Conjuring Her Spirit–
And this is precisely what this show is about — the electrical genius of Margaret Fuller, which transcends time and space. This energy, which only had a word in her time for the scientist who investigated it (Franz Mesmer), is now known to the west as the Kundalini power investigated by my father, Harold S. Streitfeld, a disciple of Swami Muktananda who introduced the guru to the American medical community in the Bay area in the 1970s.
This exhibition is historical in that it is the first time the serpent power is being consciously presented in art. This happens most literally in Michael Manning’s The Go-Round Thing which literally points to the source of the Kundalini in the female body.
Sought by the Masonic founders of our country, and (ironically) repressed by the Transcendentalists, who used and then repressed the genius in Fuller that created a spiritual awakening in America!
As soon as I drew the chart for the time for the 6:00 PM reception, I saw the opening for the entrance of Margaret’s spirit into the gallery, which would work, like salt on sulfur to transform any negative energy preventing her resurrection on June 20, the eve of the Summer Solstice, and a week before a Solar Eclipse!
And who entered the gallery in perfect timing but Joan Von Mehren, author of Minerva and the Muse, the biography that launched my exploration of Margaret Fuller! Joan told me, during a ride back to Cambridge from Lexington, that Margaret experienced a healing from a mysterious, charismatic doctor in New York. I read this as a Kundalini opening, and — as I have found with women who have this experience without spiritual guidance — she subsequently suffered emotionally from the delusions of an affair with a man who was a hook for her romantic projections.
Joan, with her amazing spirit, was game to join my ritual. I knew just where I should place her, in the west where Neptune in Aquarius was setting at 6:00 PM in opposition to Mars Rising in Leo. This opposition on the angles made the ritual all the more powerful. I called in the spirits of the four directions and Fuller’s energy just zoomed into the circle I created with salt. I was overwhelmed by her joy (acceptance in Cambridge at last!!) and I could see Joan reacting as well. She wanted to me to thank Joan for being there. Margaret was so thrilled to have a space to come home to! She communicated that she wouldn’t have drowned if she had a home for herself and her family. How joyous was she to have the truth of story visualized on the walls. But this didn’t surprise me: I knew she was guiding me all along!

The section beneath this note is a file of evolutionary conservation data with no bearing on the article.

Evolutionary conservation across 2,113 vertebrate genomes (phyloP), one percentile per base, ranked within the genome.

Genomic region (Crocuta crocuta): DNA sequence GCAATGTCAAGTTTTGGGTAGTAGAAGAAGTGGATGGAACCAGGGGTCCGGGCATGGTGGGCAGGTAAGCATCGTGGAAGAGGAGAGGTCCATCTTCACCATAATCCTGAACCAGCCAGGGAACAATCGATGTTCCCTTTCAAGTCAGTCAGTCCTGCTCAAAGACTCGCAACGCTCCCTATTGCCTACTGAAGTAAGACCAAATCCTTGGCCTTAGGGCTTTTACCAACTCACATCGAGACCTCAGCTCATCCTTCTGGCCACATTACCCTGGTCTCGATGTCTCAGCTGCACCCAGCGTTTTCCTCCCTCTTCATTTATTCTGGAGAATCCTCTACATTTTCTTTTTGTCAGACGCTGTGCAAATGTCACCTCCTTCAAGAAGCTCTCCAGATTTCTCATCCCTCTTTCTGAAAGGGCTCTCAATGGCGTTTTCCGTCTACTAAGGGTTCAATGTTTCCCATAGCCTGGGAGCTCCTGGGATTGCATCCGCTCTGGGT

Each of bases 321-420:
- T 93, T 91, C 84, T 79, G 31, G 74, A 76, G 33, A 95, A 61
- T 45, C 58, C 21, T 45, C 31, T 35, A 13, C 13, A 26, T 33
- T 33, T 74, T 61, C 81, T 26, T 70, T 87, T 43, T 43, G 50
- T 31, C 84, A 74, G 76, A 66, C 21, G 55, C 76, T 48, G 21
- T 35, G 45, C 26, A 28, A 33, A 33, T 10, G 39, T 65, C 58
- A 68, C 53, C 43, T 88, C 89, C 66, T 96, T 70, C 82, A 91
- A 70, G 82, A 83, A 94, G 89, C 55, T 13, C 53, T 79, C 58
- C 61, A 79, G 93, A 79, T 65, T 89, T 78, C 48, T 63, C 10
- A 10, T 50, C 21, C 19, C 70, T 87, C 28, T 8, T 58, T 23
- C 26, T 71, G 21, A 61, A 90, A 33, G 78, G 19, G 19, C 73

My investigation into Fuller was clearly an act in which I let myself be guided. Could I ever have believed that I would find poems about the Templars in her long buried treasure trove of writings?
H.P. Garcia, my collaborator in Black Madonna and heir to the Templar lineage, completed the fierce dialogue between Grace and myself by agreeing to have his photo taken before her ever-evolving (like the feminine) The Last Judgement. So strategically placed it would appear to have been made for the spot above the stair, the raw power of this work unraveling the western culture propels the observer/participant into the underground.
There, the alchemy of Margaret Fuller’s poetry will be a live Muse to a transformative painting performance beneath Dove Bradshaw’s postminimalist alchemical work of salt (feminine) working on liver on sulfur (masculine).
The electrical, the magnetic element in Woman has not been fairly brought out at any period. Everything might be expected from it; she has far more of it than Man. This is commonly expressed by saying that her intuitions are more rapid and more correct. You will often see men of high intellect absolutely stupid in regard to the atmospheric changes, the fine invisible links which connect the forms of life around them, while common women, if pure and modest, so that a vulgar self do not overshadow the mental eye, will seize and delineate these with unerring discrimination…
Women who combine this organization with creative genius are very commonly unhappy at present. They see too much to act in conformity with those around them, and their quick impulses seem folly to those who do not discern the motives. This is an usual effect of the apparition of genius, whether in Man or Woman, but is more frequent with regard to the latter, because a harmony, an obvious order and self-restraining decorum, is most expected from her.
Then women of genius, even more than men, are likely to be enslaved by an impassioned sensibility. The world repels them more rudely, and they are of weaker bodily frame.
Those who seem overladen with electricity frighten those around them.
–Margaret Fuller, Woman in the Nineteenth Century (1845)
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